Adding Emissions to Custom Textures

Christopher West
6 min readOct 25, 2022

Using Photoshop and Blender to create Emissions maps for custom textures for use in Unity

In the last article, I looked at modifying pre-built textures using Photoshop for use in my Sci-Fi control room in Unity. Today, I’ll be making parts of those textures glow by creating emission maps to be applied in Unity! I’m going to be using a combination of Blender and Photoshop to do this!

What is an Emission map?

An Emission Map is a grayscale texture that defines what sections of a texture should glow. Black areas are ignored and white areas emit light fully. Shades of gray in between allow you to emit light at different intensities. An emission map gets wrapped around an object in 3D space the same way that it’s associated texture map is so it is possible to identify areas that you want to glow by locating them on the objects albedo texture. While this is the simplest way to locate the areas of an object’s texture that you want to create an emission map from, it is not always easy to identify specific areas in the texture, particularly if the texture and object are complex.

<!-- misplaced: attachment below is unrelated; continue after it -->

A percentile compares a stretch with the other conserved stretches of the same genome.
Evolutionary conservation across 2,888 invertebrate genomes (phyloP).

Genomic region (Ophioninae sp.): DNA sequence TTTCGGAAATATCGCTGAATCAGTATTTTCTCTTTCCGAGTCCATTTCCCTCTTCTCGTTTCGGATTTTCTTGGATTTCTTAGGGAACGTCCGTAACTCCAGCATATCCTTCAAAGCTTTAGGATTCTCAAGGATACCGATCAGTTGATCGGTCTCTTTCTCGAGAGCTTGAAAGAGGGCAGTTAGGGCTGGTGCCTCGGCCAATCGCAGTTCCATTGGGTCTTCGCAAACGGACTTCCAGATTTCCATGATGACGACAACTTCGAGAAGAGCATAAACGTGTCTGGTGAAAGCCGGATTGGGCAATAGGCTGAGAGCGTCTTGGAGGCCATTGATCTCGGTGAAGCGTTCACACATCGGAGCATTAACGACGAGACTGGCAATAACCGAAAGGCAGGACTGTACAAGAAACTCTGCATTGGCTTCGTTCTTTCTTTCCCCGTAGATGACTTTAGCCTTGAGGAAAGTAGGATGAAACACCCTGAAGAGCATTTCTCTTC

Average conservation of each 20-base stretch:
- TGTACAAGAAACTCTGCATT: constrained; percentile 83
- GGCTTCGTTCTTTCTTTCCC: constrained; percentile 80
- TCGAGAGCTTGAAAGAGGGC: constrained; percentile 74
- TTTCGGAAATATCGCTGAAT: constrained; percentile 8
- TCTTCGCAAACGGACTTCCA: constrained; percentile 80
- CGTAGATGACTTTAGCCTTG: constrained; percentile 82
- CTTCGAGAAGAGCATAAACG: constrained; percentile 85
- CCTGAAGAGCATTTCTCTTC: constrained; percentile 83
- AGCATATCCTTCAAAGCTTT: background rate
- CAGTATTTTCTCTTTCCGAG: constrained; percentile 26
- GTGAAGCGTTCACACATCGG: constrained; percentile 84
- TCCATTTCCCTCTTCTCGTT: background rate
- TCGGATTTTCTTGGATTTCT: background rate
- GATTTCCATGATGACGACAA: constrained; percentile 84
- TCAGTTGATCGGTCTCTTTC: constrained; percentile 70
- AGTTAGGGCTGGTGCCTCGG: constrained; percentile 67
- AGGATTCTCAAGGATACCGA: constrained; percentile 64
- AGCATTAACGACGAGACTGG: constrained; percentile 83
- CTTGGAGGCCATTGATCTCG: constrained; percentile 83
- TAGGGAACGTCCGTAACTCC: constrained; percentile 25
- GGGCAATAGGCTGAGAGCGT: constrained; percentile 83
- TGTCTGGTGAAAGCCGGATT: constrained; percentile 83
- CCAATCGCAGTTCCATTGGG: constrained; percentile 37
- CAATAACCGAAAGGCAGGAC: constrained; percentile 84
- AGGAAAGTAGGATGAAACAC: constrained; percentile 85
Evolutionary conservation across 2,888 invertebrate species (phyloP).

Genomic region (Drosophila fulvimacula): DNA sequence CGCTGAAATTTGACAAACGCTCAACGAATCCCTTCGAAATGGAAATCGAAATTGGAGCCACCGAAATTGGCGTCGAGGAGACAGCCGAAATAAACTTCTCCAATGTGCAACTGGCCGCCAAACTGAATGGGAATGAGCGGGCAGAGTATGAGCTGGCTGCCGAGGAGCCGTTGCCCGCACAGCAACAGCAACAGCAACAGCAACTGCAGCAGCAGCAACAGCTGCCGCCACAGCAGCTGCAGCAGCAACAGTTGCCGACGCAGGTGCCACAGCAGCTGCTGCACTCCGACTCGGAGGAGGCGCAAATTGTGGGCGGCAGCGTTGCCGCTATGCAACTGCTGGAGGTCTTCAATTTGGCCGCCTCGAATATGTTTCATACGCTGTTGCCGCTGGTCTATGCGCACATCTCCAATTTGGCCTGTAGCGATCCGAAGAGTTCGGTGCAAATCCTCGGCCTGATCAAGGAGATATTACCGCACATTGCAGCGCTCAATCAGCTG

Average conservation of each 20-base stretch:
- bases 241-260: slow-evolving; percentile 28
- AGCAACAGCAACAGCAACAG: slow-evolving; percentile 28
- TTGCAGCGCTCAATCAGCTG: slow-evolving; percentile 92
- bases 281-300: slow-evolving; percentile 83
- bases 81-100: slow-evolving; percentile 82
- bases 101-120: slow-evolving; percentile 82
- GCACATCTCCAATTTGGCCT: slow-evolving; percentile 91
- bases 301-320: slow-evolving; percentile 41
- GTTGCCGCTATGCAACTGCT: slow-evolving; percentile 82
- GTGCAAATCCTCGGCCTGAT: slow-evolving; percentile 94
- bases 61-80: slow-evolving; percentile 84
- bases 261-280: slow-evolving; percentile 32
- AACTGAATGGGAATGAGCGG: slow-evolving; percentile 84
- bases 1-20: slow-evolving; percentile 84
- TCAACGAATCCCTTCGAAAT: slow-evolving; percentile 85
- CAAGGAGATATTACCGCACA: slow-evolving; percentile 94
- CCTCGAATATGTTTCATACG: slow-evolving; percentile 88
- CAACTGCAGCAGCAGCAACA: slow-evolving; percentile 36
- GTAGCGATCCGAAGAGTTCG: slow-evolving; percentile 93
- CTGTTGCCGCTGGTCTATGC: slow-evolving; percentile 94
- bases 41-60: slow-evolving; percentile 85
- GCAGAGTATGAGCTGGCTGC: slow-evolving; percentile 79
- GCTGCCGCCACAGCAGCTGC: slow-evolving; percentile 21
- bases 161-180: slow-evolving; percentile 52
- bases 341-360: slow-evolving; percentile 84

Simple Emission texture using Photoshop

I’ll begin the process by locating the texture I want to use to locate the area I want to glow on my model. This is the same process I used in my last article to locate the texture I wanted to modify. In Unity, I can locate the texture file by opening the material I want to change and clicking on the texture icon labeled Base Map to highlight the texture file in the Project window. Then I right-click the texture file in the project window and select Show in Explorer (on Windows) to open the File explorer to the folder where my texture file is. Lastly I right click on the file and choose Open with.. > Adobe Photoshop.

Now with the image open I want to create a new Layer in the image this will act as my base layer. I’m going to fill this layer with black.